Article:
European leaders assure Ukraine of support, but questions remain.

European leaders visiting Kyiv expressed support on Thursday for making Ukraine a candidate for membership in the European Union, a show of solidarity that comes amid questions over their backing of President Volodymyr Zelensky and his calls for heavier weapons to offset Moscow’s artillery advantage.

President Emmanuel Macron of France, Chancellor Olaf Scholz of Germany and Prime Minister Mario Draghi of Italy followed a host of European leaders who have traveled overland to Ukraine’s capital with air travel off limits because of security concerns. The American secretary of state, Antony J. Blinken, and the defense secretary, Lloyd J. Austin III, made the journey in April.

Mr. Macron said that the three leaders and President Klaus Iohannis of Romania, who was also in Ukraine, supported granting Ukraine E.U. candidate status and that France would deliver six additional Caesar truck-mounted howitzers in the coming weeks, on top of the 12 that France has already delivered.

“We are and we will remain by your side in the long run to defend your sovereignty, your territorial integrity and your freedom,” Mr. Macron said at a news conference in Kyiv. “This is our goal, we have no other and we will achieve it.”

Mr. Scholz on Thursday also publicly expressed support for Ukraine’s E.U. candidacy, saying that he and his fellow European leaders had come to Kyiv with a clear message that “Ukraine belongs to the European family.”

The European Commission publicly made its official recommendation on Ukraine’s application on Friday, in another potential step toward bringing Ukraine into Western Europe’s sphere of influence.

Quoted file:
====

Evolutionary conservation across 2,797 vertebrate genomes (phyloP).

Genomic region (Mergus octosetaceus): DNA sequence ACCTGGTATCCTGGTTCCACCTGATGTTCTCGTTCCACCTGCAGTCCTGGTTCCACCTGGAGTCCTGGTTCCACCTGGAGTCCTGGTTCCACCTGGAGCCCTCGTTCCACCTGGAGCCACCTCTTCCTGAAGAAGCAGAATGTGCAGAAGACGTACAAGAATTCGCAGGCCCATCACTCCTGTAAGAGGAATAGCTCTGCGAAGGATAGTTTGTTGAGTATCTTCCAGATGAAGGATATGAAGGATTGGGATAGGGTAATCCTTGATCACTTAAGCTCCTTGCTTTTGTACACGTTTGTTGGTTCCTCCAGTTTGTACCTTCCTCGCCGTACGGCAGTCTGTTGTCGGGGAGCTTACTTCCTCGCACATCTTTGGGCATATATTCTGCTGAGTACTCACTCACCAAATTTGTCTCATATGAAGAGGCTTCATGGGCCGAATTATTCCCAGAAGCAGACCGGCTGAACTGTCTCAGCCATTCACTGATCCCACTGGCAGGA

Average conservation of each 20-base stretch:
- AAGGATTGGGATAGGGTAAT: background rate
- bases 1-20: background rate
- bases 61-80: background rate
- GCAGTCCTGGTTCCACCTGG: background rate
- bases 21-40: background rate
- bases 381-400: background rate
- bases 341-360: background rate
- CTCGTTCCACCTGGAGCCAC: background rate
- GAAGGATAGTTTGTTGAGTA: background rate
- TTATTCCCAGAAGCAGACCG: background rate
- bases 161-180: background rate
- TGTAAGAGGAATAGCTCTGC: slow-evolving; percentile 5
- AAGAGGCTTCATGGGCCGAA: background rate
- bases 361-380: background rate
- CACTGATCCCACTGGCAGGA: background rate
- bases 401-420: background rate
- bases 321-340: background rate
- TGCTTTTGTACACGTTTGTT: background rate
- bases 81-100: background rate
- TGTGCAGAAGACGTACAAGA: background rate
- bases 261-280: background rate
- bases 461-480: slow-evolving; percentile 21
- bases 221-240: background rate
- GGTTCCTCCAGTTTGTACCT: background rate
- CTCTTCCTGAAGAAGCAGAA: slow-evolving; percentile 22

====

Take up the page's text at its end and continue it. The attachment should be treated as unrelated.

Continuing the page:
In recent days, criticism had mounted within Ukraine over the perception that European officials — and Mr. Macron in particular — were seeking to pressure Mr. Zelensky into peace talks with Russia. But on Thursday, the visiting leaders insisted that any timeline for peace would be in Ukraine’s hands. And Mr. Scholz said he supported the idea, expressed by Mr. Macron, as well, that “Russia cannot impose a path to peace, it cannot get away with giving Ukraine conditions that cannot be accepted, neither by Ukraine nor by us.”

The European leaders also traveled, along with Mr. Iohannis, to Irpin, a Kyiv suburb where investigators are looking into reports of Russian atrocities during the war. Mr. Scholz lamented the destruction that the war is causing, and said in Irpin, “It is even worse when you see how terribly senseless the violence is that we are seeing here.”

Russia dismissed their visit as empty symbolism. Dmitri A. Medvedev, the former Russian president who is vice chairman of President Vladimir V. Putin’s Security Council, on Thursday disparaged the French, German and Italian leaders as “European connoisseurs of frogs, liverwurst and pasta.”

Ukraine’s plea for more weapons has grown more urgent in recent weeks as Russian forces extend their grip over the eastern Donbas region. But the war has raised far broader questions for the European Union as it debates how best to support a nation facing the biggest invasion on the continent since World War II.

For now, the response has been military aid for Kyiv and rounds of punishing sanctions on Mr. Putin’s government and many of those close to him. E.U. nations are also trying to reduce their reliance on Russian energy.

At the same time, European leaders have been forced to deal with the far-ranging consequences of the invasion — rising energy prices and inflation, a brewing global food crisis tied to Russia’s blockade of Ukraine’s grain exports and the exodus of millions of Ukrainian refugees to neighboring nations.

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